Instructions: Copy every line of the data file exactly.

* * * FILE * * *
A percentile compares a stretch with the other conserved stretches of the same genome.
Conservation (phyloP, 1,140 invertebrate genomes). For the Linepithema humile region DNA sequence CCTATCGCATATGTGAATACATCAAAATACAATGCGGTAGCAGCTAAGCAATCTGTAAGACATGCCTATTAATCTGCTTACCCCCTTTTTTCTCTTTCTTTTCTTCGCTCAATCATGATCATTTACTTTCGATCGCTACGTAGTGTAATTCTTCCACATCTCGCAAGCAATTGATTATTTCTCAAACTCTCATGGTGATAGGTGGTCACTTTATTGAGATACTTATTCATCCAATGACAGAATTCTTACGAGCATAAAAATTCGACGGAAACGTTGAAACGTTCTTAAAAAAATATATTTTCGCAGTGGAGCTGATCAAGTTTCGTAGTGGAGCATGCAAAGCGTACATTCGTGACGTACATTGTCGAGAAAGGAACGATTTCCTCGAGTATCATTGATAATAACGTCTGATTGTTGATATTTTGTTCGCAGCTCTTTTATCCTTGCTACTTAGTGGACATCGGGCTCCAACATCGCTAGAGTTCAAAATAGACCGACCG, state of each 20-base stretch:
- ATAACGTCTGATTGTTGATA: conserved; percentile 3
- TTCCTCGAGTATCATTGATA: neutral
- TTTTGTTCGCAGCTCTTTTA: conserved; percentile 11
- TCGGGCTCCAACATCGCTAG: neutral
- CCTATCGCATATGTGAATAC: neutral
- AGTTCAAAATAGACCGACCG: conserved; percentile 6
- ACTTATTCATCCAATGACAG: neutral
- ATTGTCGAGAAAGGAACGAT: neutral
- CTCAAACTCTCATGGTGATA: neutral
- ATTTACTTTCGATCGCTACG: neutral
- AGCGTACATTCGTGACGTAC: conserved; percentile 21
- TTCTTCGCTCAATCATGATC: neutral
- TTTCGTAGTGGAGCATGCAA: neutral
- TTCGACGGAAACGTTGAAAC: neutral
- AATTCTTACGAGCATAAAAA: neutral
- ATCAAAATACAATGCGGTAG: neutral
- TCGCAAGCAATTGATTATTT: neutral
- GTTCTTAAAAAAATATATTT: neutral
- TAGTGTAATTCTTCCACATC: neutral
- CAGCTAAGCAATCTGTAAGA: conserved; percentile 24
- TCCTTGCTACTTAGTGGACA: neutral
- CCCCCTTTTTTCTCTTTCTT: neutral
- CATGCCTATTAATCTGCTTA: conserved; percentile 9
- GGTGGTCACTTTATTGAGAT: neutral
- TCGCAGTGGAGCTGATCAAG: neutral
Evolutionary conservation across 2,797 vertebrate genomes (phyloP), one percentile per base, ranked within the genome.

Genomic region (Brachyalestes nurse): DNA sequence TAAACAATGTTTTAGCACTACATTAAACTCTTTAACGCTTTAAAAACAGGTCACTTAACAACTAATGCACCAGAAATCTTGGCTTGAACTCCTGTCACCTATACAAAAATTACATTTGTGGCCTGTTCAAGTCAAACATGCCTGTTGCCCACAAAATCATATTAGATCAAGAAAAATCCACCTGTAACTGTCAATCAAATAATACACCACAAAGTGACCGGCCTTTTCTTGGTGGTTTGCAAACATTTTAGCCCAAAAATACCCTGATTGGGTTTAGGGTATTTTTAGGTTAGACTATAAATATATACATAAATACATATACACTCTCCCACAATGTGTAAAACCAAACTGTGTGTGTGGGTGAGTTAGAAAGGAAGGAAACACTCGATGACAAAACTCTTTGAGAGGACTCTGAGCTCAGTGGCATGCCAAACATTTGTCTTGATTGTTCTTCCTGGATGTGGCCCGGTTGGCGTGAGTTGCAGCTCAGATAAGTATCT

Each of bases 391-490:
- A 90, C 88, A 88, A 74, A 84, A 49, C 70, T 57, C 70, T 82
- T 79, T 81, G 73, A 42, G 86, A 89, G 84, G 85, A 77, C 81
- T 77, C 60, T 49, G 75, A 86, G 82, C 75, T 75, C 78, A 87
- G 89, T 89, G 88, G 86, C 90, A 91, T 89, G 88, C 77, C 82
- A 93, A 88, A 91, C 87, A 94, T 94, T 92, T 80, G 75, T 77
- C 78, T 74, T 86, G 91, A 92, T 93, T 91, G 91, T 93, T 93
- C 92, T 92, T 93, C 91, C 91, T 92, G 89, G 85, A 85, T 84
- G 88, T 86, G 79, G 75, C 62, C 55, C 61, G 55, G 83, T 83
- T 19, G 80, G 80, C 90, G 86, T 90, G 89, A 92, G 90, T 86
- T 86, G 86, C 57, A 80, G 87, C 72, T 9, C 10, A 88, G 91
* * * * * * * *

A percentile compares a stretch with the other conserved stretches of the same genome.
Conservation (phyloP, 1,140 invertebrate genomes). For the Linepithema humile region DNA sequence CCTATCGCATATGTGAATACATCAAAATACAATGCGGTAGCAGCTAAGCAATCTGTAAGACATGCCTATTAATCTGCTTACCCCCTTTTTTCTCTTTCTTTTCTTCGCTCAATCATGATCATTTACTTTCGATCGCTACGTAGTGTAATTCTTCCACATCTCGCAAGCAATTGATTATTTCTCAAACTCTCATGGTGATAGGTGGTCACTTTATTGAGATACTTATTCATCCAATGACAGAATTCTTACGAGCATAAAAATTCGACGGAAACGTTGAAACGTTCTTAAAAAAATATATTTTCGCAGTGGAGCTGATCAAGTTTCGTAGTGGAGCATGCAAAGCGTACATTCGTGACGTACATTGTCGAGAAAGGAACGATTTCCTCGAGTATCATTGATAATAACGTCTGATTGTTGATATTTTGTTCGCAGCTCTTTTATCCTTGCTACTTAGTGGACATCGGGCTCCAACATCGCTAGAGTTCAAAATAGACCGACCG, state of each 20-base stretch:
- ATAACGTCTGATTGTTGATA: conserved; percentile 3
- TTCCTCGAGTATCATTGATA: neutral
- TTTTGTTCGCAGCTCTTTTA: conserved; percentile 11
- TCGGGCTCCAACATCGCTAG: neutral
- CCTATCGCATATGTGAATAC: neutral
- AGTTCAAAATAGACCGACCG: conserved; percentile 6
- ACTTATTCATCCAATGACAG: neutral
- ATTGTCGAGAAAGGAACGAT: neutral
- CTCAAACTCTCATGGTGATA: neutral
- ATTTACTTTCGATCGCTACG: neutral
- AGCGTACATTCGTGACGTAC: conserved; percentile 21
- TTCTTCGCTCAATCATGATC: neutral
- TTTCGTAGTGGAGCATGCAA: neutral
- TTCGACGGAAACGTTGAAAC: neutral
- AATTCTTACGAGCATAAAAA: neutral
- ATCAAAATACAATGCGGTAG: neutral
- TCGCAAGCAATTGATTATTT: neutral
- GTTCTTAAAAAAATATATTT: neutral
- TAGTGTAATTCTTCCACATC: neutral
- CAGCTAAGCAATCTGTAAGA: conserved; percentile 24
- TCCTTGCTACTTAGTGGACA: neutral
- CCCCCTTTTTTCTCTTTCTT: neutral
- CATGCCTATTAATCTGCTTA: conserved; percentile 9
- GGTGGTCACTTTATTGAGAT: neutral
- TCGCAGTGGAGCTGATCAAG: neutral
Evolutionary conservation across 2,797 vertebrate genomes (phyloP), one percentile per base, ranked within the genome.

Genomic region (Brachyalestes nurse): DNA sequence TAAACAATGTTTTAGCACTACATTAAACTCTTTAACGCTTTAAAAACAGGTCACTTAACAACTAATGCACCAGAAATCTTGGCTTGAACTCCTGTCACCTATACAAAAATTACATTTGTGGCCTGTTCAAGTCAAACATGCCTGTTGCCCACAAAATCATATTAGATCAAGAAAAATCCACCTGTAACTGTCAATCAAATAATACACCACAAAGTGACCGGCCTTTTCTTGGTGGTTTGCAAACATTTTAGCCCAAAAATACCCTGATTGGGTTTAGGGTATTTTTAGGTTAGACTATAAATATATACATAAATACATATACACTCTCCCACAATGTGTAAAACCAAACTGTGTGTGTGGGTGAGTTAGAAAGGAAGGAAACACTCGATGACAAAACTCTTTGAGAGGACTCTGAGCTCAGTGGCATGCCAAACATTTGTCTTGATTGTTCTTCCTGGATGTGGCCCGGTTGGCGTGAGTTGCAGCTCAGATAAGTATCT

Each of bases 391-490:
- A 90, C 88, A 88, A 74, A 84, A 49, C 70, T 57, C 70, T 82
- T 79, T 81, G 73, A 42, G 86, A 89, G 84, G 85, A 77, C 81
- T 77, C 60, T 49, G 75, A 86, G 82, C 75, T 75, C 78, A 87
- G 89, T 89, G 88, G 86, C 90, A 91, T 89, G 88, C 77, C 82
- A 93, A 88, A 91, C 87, A 94, T 94, T 92, T 80, G 75, T 77
- C 78, T 74, T 86, G 91, A 92, T 93, T 91, G 91, T 93, T 93
- C 92, T 92, T 93, C 91, C 91, T 92, G 89, G 85, A 85, T 84
- G 88, T 86, G 79, G 75, C 62, C 55, C 61, G 55, G 83, T 83
- T 19, G 80, G 80, C 90, G 86, T 90, G 89, A 92, G 90, T 86
- T 86, G 86, C 57, A 80, G 87, C 72, T 9, C 10, A 88, G 91